Press Release – University of Waikato
Professor Barton’s submission focused on the fact that the Bill lacked any procedure to regulate the way an oil and gas well is drilled, plugged and abandoned. The design of an oil and gas well involves complex, specialised engineering to manage the pressure … March 19, 2012
Waikato law professor to speak at select committee Waikato Law Professor Barry Barton will appear before the Local Government and Environment Select Committee this week (SUBS: March 22).
Professor Barton is the Director of the Centre for Environmental, Resources and Energy Law (CEREL) at the University of Waikato and he has made a submission to the select committee on the Exclusive Economic Zone and Continental Shelf (Environmental Effects) Bill. CEREL’s role is to bring disinterested expertise to bear on law and policy concerning energy, natural resources, and the environment.
Professor Barton’s submission focused on the fact that the Bill lacked any procedure to regulate the way an oil and gas well is drilled, plugged and abandoned. The design of an oil and gas well involves complex, specialised engineering to manage the pressure in order to prevent a blowout. How the Bill stands at present will not allow for expert prior scrutiny and approval, Professor Barton says.
Professor Barry Barton submitted that: • The Bill should be amended by adding a requirement that before a company drills an oil and gas well it obtain approval of the design of the well, and that related well operations (including plugging and abandonment) also require approval. • A Well Safety Unit should be established to grant these approvals, bringing together the necessary expertise. It could be part of the EPA. • Different Acts need to be amended so that the Unit will have jurisdiction over the different aspects of the matter, ie the protection of the marine environment, the prevention of damage to valuable subsurface structures, and the protection of human health and safety. • The same approval regime can be used for onshore New Zealand and the territorial sea, because the problem is just the same there. • The Well Safety Unit will be a better regulator than regional councils in relation to deep subsurface operations generally.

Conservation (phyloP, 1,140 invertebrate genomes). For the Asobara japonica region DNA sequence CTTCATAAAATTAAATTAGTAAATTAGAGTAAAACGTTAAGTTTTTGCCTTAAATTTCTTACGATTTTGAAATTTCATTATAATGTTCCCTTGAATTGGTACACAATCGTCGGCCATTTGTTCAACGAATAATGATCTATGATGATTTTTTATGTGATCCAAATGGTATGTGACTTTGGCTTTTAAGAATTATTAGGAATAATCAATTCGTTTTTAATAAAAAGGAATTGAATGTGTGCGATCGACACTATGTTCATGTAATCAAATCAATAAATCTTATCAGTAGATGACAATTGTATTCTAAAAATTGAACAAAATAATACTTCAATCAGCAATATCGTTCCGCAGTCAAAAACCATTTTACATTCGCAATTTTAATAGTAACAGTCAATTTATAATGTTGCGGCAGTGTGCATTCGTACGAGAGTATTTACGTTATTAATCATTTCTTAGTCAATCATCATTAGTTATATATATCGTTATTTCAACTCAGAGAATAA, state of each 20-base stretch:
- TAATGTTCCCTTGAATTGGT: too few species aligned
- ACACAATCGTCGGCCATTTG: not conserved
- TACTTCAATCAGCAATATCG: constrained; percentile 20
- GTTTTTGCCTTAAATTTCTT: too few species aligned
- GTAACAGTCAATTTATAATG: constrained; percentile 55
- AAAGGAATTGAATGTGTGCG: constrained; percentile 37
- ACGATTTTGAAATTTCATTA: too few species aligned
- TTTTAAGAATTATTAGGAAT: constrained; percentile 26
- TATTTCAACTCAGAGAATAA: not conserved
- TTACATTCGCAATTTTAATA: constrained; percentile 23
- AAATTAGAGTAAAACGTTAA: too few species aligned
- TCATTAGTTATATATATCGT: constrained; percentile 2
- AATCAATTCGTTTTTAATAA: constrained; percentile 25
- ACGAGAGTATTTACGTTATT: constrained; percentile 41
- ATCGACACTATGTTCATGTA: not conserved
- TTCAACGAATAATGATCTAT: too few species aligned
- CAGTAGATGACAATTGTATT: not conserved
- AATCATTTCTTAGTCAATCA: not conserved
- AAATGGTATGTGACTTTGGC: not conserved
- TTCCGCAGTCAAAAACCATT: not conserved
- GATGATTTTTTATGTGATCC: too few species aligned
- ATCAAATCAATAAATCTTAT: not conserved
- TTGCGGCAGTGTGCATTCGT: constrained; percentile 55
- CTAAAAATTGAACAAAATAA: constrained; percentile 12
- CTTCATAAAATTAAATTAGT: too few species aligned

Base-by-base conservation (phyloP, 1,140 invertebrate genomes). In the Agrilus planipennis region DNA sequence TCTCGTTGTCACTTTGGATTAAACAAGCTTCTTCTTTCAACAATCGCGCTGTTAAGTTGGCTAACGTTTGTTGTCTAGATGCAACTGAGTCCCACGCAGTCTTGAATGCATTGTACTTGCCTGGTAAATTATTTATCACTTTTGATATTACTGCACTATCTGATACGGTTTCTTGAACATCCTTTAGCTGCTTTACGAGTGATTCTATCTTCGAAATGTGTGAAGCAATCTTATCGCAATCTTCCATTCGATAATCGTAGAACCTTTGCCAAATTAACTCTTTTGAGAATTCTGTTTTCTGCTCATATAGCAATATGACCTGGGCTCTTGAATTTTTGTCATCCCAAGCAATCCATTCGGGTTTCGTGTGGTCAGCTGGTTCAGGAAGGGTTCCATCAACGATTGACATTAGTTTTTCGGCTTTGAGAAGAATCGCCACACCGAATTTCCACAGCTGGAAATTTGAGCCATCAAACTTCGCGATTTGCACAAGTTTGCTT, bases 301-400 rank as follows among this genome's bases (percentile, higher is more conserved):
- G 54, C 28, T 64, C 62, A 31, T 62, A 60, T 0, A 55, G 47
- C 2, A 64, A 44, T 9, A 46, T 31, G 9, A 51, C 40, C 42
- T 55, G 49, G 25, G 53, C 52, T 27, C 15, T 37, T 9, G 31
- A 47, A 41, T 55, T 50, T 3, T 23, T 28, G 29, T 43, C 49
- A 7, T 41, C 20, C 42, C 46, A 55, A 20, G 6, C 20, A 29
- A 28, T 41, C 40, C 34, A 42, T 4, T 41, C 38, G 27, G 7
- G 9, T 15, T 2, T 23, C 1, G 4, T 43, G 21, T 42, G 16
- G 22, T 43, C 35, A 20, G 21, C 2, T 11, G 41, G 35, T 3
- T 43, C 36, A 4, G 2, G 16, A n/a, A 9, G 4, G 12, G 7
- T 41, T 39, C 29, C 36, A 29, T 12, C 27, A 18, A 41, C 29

Professor Barton appears before the committee Thursday morning, March 22.
Waikato’s Centre for Environmental, Resources and Energy Law was launched late last year. It brings together Te Piringa – Faculty of Law’s internationally recognised research strengths in energy and environmental law, sustainable development and natural resource management, and Māori and indigenous governance.